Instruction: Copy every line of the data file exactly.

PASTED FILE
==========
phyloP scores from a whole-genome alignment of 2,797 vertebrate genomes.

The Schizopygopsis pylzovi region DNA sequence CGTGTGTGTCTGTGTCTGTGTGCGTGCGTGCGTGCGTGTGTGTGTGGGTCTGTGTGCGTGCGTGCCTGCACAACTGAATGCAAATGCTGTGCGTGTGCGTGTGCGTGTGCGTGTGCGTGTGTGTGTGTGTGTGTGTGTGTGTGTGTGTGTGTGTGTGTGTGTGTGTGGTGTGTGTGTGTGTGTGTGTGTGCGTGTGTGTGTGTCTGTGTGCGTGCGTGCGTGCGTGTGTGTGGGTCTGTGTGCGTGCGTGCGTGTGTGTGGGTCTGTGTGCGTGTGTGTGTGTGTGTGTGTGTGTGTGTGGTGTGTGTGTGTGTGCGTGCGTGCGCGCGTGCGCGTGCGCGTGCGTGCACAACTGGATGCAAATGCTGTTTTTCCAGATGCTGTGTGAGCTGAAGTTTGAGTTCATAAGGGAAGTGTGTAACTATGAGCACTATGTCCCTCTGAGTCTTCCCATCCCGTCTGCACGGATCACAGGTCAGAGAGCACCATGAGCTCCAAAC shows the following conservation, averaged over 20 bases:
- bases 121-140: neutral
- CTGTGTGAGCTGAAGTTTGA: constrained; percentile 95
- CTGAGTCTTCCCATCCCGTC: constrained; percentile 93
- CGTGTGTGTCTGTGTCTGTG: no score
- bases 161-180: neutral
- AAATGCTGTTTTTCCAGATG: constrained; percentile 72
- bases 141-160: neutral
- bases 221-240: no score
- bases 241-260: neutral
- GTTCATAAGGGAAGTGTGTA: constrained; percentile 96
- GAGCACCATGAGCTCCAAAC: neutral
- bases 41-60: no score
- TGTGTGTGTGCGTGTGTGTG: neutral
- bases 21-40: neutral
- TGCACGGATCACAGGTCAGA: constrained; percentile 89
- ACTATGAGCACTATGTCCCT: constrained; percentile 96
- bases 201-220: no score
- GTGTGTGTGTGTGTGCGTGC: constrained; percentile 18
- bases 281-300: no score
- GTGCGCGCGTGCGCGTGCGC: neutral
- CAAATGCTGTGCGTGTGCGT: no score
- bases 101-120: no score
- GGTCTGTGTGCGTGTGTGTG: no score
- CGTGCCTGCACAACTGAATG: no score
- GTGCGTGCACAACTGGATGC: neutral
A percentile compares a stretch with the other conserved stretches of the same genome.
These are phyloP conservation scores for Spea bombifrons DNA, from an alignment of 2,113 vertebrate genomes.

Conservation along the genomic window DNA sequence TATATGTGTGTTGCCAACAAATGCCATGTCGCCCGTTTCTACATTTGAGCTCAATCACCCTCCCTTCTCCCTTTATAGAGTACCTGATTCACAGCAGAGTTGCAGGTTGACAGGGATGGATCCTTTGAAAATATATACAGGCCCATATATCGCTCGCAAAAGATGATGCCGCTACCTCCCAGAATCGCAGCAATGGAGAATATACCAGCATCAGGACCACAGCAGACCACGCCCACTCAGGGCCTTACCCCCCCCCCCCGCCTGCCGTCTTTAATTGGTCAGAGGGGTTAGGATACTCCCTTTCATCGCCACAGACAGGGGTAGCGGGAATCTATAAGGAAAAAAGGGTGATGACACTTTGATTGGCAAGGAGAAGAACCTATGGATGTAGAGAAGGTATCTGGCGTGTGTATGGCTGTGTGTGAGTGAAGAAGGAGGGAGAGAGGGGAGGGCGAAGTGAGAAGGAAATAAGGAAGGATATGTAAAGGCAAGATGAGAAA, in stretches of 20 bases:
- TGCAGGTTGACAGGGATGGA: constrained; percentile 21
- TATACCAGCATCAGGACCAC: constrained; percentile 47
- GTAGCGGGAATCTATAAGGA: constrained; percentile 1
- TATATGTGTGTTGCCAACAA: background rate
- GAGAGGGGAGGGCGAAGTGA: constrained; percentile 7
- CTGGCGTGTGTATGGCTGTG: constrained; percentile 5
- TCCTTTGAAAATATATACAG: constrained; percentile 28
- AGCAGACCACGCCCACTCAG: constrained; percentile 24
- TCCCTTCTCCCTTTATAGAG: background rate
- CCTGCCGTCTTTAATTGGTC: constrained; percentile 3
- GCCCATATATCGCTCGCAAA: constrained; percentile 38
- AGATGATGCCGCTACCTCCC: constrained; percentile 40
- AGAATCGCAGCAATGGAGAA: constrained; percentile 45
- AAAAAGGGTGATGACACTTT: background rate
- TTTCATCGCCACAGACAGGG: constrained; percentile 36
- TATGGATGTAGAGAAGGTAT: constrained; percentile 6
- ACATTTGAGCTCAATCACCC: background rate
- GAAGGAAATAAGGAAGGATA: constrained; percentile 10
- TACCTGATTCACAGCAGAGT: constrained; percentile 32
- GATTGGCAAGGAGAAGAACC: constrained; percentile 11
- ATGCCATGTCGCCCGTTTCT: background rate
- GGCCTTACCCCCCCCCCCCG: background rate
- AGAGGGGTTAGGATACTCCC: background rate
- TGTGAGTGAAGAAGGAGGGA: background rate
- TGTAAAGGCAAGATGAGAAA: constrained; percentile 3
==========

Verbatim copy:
phyloP scores from a whole-genome alignment of 2,797 vertebrate genomes.

The Schizopygopsis pylzovi region DNA sequence CGTGTGTGTCTGTGTCTGTGTGCGTGCGTGCGTGCGTGTGTGTGTGGGTCTGTGTGCGTGCGTGCCTGCACAACTGAATGCAAATGCTGTGCGTGTGCGTGTGCGTGTGCGTGTGCGTGTGTGTGTGTGTGTGTGTGTGTGTGTGTGTGTGTGTGTGTGTGTGTGTGGTGTGTGTGTGTGTGTGTGTGTGCGTGTGTGTGTGTCTGTGTGCGTGCGTGCGTGCGTGTGTGTGGGTCTGTGTGCGTGCGTGCGTGTGTGTGGGTCTGTGTGCGTGTGTGTGTGTGTGTGTGTGTGTGTGTGGTGTGTGTGTGTGTGCGTGCGTGCGCGCGTGCGCGTGCGCGTGCGTGCACAACTGGATGCAAATGCTGTTTTTCCAGATGCTGTGTGAGCTGAAGTTTGAGTTCATAAGGGAAGTGTGTAACTATGAGCACTATGTCCCTCTGAGTCTTCCCATCCCGTCTGCACGGATCACAGGTCAGAGAGCACCATGAGCTCCAAAC shows the following conservation, averaged over 20 bases:
- bases 121-140: neutral
- CTGTGTGAGCTGAAGTTTGA: constrained; percentile 95
- CTGAGTCTTCCCATCCCGTC: constrained; percentile 93
- CGTGTGTGTCTGTGTCTGTG: no score
- bases 161-180: neutral
- AAATGCTGTTTTTCCAGATG: constrained; percentile 72
- bases 141-160: neutral
- bases 221-240: no score
- bases 241-260: neutral
- GTTCATAAGGGAAGTGTGTA: constrained; percentile 96
- GAGCACCATGAGCTCCAAAC: neutral
- bases 41-60: no score
- TGTGTGTGTGCGTGTGTGTG: neutral
- bases 21-40: neutral
- TGCACGGATCACAGGTCAGA: constrained; percentile 89
- ACTATGAGCACTATGTCCCT: constrained; percentile 96
- bases 201-220: no score
- GTGTGTGTGTGTGTGCGTGC: constrained; percentile 18
- bases 281-300: no score
- GTGCGCGCGTGCGCGTGCGC: neutral
- CAAATGCTGTGCGTGTGCGT: no score
- bases 101-120: no score
- GGTCTGTGTGCGTGTGTGTG: no score
- CGTGCCTGCACAACTGAATG: no score
- GTGCGTGCACAACTGGATGC: neutral
A percentile compares a stretch with the other conserved stretches of the same genome.
These are phyloP conservation scores for Spea bombifrons DNA, from an alignment of 2,113 vertebrate genomes.

Conservation along the genomic window DNA sequence TATATGTGTGTTGCCAACAAATGCCATGTCGCCCGTTTCTACATTTGAGCTCAATCACCCTCCCTTCTCCCTTTATAGAGTACCTGATTCACAGCAGAGTTGCAGGTTGACAGGGATGGATCCTTTGAAAATATATACAGGCCCATATATCGCTCGCAAAAGATGATGCCGCTACCTCCCAGAATCGCAGCAATGGAGAATATACCAGCATCAGGACCACAGCAGACCACGCCCACTCAGGGCCTTACCCCCCCCCCCCGCCTGCCGTCTTTAATTGGTCAGAGGGGTTAGGATACTCCCTTTCATCGCCACAGACAGGGGTAGCGGGAATCTATAAGGAAAAAAGGGTGATGACACTTTGATTGGCAAGGAGAAGAACCTATGGATGTAGAGAAGGTATCTGGCGTGTGTATGGCTGTGTGTGAGTGAAGAAGGAGGGAGAGAGGGGAGGGCGAAGTGAGAAGGAAATAAGGAAGGATATGTAAAGGCAAGATGAGAAA, in stretches of 20 bases:
- TGCAGGTTGACAGGGATGGA: constrained; percentile 21
- TATACCAGCATCAGGACCAC: constrained; percentile 47
- GTAGCGGGAATCTATAAGGA: constrained; percentile 1
- TATATGTGTGTTGCCAACAA: background rate
- GAGAGGGGAGGGCGAAGTGA: constrained; percentile 7
- CTGGCGTGTGTATGGCTGTG: constrained; percentile 5
- TCCTTTGAAAATATATACAG: constrained; percentile 28
- AGCAGACCACGCCCACTCAG: constrained; percentile 24
- TCCCTTCTCCCTTTATAGAG: background rate
- CCTGCCGTCTTTAATTGGTC: constrained; percentile 3
- GCCCATATATCGCTCGCAAA: constrained; percentile 38
- AGATGATGCCGCTACCTCCC: constrained; percentile 40
- AGAATCGCAGCAATGGAGAA: constrained; percentile 45
- AAAAAGGGTGATGACACTTT: background rate
- TTTCATCGCCACAGACAGGG: constrained; percentile 36
- TATGGATGTAGAGAAGGTAT: constrained; percentile 6
- ACATTTGAGCTCAATCACCC: background rate
- GAAGGAAATAAGGAAGGATA: constrained; percentile 10
- TACCTGATTCACAGCAGAGT: constrained; percentile 32
- GATTGGCAAGGAGAAGAACC: constrained; percentile 11
- ATGCCATGTCGCCCGTTTCT: background rate
- GGCCTTACCCCCCCCCCCCG: background rate
- AGAGGGGTTAGGATACTCCC: background rate
- TGTGAGTGAAGAAGGAGGGA: background rate
- TGTAAAGGCAAGATGAGAAA: constrained; percentile 3